Tue. Jan 18th, 2022

One of the biggest investments you can make, in terms of both time and money, is to invest in your own education because there is little doubt that getting a good education now can reap considerable rewards later in life. But investing in an education these days is not cheap and finding the money to put yourself through college is not easy.

Many students are lucky and will have financial support from their parents or other family members, but this is not true in all cases. Indeed, even where this is the case it is not unreasonable to expect the student to make at least some sort of contribution and to become a participant in the process. This will generally mean a combination of working a part-time job while attending school and also taking out a student loan.

Getting the money together for college can be a daunting process because we are talking about possibly having to borrow substantial sums of money which may take years to repay. So, what you need is some sort of plan.

Before you rush out and commit yourself to any college loans you should sit down and answer the following questions:

1. What can I do today to prepare myself to meet the cost of a college education? For many students it is a good idea to take some time out before going up to college to get a little experience of life and this also means that you have the opportunity to do some paid work and put some money aside to help offset your education costs.
















2. Are their criteria which I need to meet in order to get financial support for my chosen course and, if so, what are they?

3. Does the school at which I will be studying provide its own “in house” financial support programs and, if so, am I eligible to apply for one or more of these?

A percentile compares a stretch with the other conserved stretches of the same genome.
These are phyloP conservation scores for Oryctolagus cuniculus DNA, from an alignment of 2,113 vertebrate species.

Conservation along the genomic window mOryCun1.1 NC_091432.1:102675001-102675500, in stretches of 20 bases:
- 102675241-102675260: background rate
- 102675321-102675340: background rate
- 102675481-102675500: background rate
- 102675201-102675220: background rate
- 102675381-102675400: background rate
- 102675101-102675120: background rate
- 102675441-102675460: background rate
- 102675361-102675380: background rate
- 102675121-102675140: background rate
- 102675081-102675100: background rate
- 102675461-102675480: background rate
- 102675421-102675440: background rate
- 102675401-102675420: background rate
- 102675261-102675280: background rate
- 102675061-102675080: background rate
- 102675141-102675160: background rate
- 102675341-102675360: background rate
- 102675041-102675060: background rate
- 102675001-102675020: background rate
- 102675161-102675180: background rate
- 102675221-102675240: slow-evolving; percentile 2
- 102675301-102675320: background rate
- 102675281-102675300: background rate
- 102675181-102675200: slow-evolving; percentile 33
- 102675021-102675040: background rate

4. What is the procedure for applying for financial support and what application forms do I need?

5. When should I apply for financial support? Are there specific deadlines which I have to meet and is there a “best time” to submit an application?

6. Will my parents need to give details of their financial situation in support of my application and will they be required to make a contribution towards the cost of my education for financial assistance to be approved?

7. What happens to the information which I, and possibly my parents, need to provide in support of an application?

8. What drawbacks are there to a particular loan? For example, will a particular loan preclude you from asking for additional loan funding from other sources?

9. Is there anything that I can do which will lower the amount of money I need to borrow but still allow me to attend the school I have chosen?

10. Are there things that I can do once at college which will allow me to cut costs and so reduce the amount I need to borrow up front?

11. Will I be able to work while attending college and, if so, what sort of work is available and what can I expect to earn?

12. What impact will the money that I am considering borrowing now have on my life once I have left college?

This is a long list of questions but it is vital that you sit down and think about them carefully when you are drawing up your plan to finance your college education. This is going to be the biggest investment you have made in your life to date and, if you get it wrong, you will have a millstone around your neck for many years to come. However, if you get it right, your life at college will be a whole lot easier and you will be able to start your working life on a sound footing with debt which you are able to manage comfortably.

By rahul